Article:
Why not giving the power to the players with subtle changes?

20:00, 17 May 2020

With speculation ramping up about how Overwatch 2 will simply be a single-player expansion with added cosmetics, what if we instead changed the game, but not by all that much? While we know we’re getting some new heroes with the game and we are seeing another game mode added in Push, why not tinker around and expand on a system that is already in the game? In the spirit of “less is more” and “keep it simple, stupid” why don’t we reach into the vault and revisit the idea of adding EX Moves to Overwatch with its coming sequel?

First, let’s ask the question; what in the world is an “EX Move?”

Common in fighting games like Street Fighter, an EX Move is just a slightly augmented ability either in damage, utility or in some other positive benefit. Sometimes properties like projectile speed or strength are changed, but in general, the base ability remains intact in a way but is different enough to help the player overcome a task. However, these moves come at a cost, and in Overwatch’s case, they’d cost a set amount of ultimate charge. 

As an example, how might the game look if you gave Tracer the ability to spend 25% ultimate charge to have her next Blink move vertically? What if for 25% ultimate charge Zarya’s next Projected Barrier gave her target a small movement speed boost?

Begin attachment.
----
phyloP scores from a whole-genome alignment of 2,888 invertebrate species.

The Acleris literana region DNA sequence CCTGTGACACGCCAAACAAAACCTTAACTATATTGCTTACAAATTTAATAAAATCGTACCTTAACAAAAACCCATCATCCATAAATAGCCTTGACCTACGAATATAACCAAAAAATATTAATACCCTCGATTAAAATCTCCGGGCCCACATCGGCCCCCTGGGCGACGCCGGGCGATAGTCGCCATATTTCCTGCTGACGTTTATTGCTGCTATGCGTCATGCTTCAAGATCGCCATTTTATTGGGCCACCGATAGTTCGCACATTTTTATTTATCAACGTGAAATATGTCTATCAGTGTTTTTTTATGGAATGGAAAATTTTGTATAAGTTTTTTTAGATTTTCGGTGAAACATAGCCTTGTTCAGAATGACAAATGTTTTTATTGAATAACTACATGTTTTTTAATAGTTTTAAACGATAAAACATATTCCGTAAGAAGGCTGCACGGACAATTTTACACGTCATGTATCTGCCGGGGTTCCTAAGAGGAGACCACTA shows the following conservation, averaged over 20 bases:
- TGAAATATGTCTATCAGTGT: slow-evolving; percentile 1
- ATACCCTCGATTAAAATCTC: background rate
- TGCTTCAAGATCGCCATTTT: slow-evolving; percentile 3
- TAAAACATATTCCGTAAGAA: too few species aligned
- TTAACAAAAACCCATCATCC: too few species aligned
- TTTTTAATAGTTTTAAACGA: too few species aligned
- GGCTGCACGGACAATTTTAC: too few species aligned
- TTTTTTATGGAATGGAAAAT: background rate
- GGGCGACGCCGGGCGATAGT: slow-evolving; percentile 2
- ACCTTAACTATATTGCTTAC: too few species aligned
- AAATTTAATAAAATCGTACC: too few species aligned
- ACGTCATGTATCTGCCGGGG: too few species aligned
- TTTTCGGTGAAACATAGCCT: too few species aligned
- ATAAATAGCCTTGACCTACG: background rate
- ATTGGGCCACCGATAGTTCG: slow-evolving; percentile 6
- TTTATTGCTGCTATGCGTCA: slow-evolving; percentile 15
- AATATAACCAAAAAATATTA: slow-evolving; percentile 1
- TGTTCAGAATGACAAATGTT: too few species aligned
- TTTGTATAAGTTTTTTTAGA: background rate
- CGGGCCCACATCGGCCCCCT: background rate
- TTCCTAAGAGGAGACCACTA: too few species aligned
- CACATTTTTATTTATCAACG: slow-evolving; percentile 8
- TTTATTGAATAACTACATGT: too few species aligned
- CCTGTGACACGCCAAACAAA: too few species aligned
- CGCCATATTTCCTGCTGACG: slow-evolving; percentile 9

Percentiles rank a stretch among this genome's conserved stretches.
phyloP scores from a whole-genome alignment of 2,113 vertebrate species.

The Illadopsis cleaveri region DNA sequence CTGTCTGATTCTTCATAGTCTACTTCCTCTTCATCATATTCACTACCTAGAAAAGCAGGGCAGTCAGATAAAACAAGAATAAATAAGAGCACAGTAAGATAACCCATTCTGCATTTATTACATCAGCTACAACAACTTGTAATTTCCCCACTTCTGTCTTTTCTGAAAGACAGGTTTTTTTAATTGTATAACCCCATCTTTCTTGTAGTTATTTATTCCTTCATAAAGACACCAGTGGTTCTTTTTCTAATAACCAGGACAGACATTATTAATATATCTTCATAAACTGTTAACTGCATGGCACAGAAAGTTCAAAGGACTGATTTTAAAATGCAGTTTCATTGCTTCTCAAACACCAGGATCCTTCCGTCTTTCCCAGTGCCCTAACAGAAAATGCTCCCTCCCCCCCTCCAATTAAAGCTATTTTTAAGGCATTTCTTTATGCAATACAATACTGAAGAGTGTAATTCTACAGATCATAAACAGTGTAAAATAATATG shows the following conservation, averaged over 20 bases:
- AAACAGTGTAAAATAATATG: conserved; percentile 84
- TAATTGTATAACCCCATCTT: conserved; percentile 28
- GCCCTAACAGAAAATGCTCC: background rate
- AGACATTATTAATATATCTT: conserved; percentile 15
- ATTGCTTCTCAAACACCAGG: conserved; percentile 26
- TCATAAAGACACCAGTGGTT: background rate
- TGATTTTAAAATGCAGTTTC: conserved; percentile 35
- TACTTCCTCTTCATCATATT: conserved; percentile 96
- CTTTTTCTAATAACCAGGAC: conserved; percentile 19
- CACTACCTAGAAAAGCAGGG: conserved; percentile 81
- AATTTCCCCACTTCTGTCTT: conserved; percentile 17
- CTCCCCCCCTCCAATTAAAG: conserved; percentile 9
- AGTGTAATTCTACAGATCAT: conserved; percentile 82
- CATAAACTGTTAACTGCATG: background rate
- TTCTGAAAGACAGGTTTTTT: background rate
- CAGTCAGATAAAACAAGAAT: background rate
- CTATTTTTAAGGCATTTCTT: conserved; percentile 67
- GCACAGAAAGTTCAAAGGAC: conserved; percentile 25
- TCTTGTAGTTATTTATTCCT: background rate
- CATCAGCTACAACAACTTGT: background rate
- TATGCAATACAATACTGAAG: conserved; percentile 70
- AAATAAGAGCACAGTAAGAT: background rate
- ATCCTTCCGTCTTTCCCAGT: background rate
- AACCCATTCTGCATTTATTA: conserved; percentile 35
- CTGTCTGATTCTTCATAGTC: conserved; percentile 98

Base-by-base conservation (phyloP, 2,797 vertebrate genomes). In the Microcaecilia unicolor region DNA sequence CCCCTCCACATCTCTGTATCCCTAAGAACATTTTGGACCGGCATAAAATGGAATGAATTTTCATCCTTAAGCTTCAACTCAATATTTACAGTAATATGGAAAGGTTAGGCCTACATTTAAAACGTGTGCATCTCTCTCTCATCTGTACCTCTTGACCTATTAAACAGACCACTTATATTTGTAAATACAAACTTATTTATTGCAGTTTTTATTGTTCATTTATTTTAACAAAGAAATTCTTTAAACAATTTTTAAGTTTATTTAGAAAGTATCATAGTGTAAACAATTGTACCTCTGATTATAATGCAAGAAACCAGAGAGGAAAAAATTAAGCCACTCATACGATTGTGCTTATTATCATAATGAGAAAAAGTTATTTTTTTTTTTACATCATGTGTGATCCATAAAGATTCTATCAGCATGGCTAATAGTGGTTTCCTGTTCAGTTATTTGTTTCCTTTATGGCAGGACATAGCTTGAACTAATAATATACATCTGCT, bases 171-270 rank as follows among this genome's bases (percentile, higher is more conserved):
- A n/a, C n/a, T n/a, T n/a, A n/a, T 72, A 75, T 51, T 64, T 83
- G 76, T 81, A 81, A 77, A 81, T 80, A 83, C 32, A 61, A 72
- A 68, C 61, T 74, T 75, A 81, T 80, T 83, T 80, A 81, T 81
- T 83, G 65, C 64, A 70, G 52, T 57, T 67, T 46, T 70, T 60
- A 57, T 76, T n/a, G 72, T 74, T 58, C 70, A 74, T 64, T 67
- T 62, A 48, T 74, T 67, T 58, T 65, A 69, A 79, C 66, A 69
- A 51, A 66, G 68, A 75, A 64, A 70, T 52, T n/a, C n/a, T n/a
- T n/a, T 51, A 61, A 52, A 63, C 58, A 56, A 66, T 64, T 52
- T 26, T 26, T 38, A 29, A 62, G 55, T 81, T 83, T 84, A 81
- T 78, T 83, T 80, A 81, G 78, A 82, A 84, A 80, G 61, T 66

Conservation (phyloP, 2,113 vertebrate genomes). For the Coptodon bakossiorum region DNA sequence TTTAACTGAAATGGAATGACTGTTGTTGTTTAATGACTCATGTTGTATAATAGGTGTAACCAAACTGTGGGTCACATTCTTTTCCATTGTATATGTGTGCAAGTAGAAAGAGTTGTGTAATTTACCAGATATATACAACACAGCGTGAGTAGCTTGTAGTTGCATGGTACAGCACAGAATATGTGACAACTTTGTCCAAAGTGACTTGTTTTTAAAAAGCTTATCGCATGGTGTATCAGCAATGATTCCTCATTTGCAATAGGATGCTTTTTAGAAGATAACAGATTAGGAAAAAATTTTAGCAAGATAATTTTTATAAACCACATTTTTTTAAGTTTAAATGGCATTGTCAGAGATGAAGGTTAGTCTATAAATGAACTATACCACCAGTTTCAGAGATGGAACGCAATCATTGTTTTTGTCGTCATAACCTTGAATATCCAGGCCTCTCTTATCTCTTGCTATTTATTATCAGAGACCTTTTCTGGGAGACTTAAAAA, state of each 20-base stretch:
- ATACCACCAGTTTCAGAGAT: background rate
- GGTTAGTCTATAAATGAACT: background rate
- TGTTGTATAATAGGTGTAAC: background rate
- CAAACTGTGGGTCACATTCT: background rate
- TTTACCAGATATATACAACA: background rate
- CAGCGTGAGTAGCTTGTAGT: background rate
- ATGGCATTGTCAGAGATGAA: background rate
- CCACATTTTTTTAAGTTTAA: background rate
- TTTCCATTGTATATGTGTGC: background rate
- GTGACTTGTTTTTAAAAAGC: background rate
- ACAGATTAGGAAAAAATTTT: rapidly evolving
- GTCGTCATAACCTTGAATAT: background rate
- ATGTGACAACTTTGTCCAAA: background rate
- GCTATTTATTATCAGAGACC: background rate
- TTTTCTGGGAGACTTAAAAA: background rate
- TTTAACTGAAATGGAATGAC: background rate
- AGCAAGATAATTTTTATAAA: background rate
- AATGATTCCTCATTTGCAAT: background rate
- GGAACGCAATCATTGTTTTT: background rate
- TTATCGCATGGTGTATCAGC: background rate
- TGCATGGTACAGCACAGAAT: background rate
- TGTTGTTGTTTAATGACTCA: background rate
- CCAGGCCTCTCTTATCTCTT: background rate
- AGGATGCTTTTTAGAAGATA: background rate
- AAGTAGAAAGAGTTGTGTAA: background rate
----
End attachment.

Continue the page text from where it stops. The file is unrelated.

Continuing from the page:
The idea of EX Moves is simply the vehicle for a deeper gameplay experience, while also attempting to keep the true novel additions to the game at a minimum. That’s where the beauty lies. We’re simply taking systems that already exist and tie them together. We’re not adding new abilities that need art and sound design. Instead, we take pre-established abilities, alter their performance, and give the players a choice; you can use this augmented skill now or save your charge to use your ultimate later. The choice is yours.

Adding more subtle options to the game gives players more control over their experience with the game and Overwatch can do this all the while expanding on the idea of ultimate charge, bringing more depth to the economy of the game would be a welcome change, but would also require some serious balancing. Ideally, you don’t want Overwatch in a state where a certain hero’s EX Move is so much better than their ultimate, that they never use one or the other. 

One large problem competitively is the impact of the first fight and the general idea of “snowballing” in Overwatch. There are gaps in the game that one team is at such a deficit in terms of ultimate economy that it becomes incredibly difficult to win key fights. If we give the players a way to spend this resource to either continue to roll ahead or perhaps catch up, the game could feel more dynamic and could shift more focus back on the individual skill of certain roles and heroes. 

EX Moves also give Blizzard a new way to balance their heroes. Having more avenues to shift power around could make certain heroes feel less oppressive while still retaining their usefulness.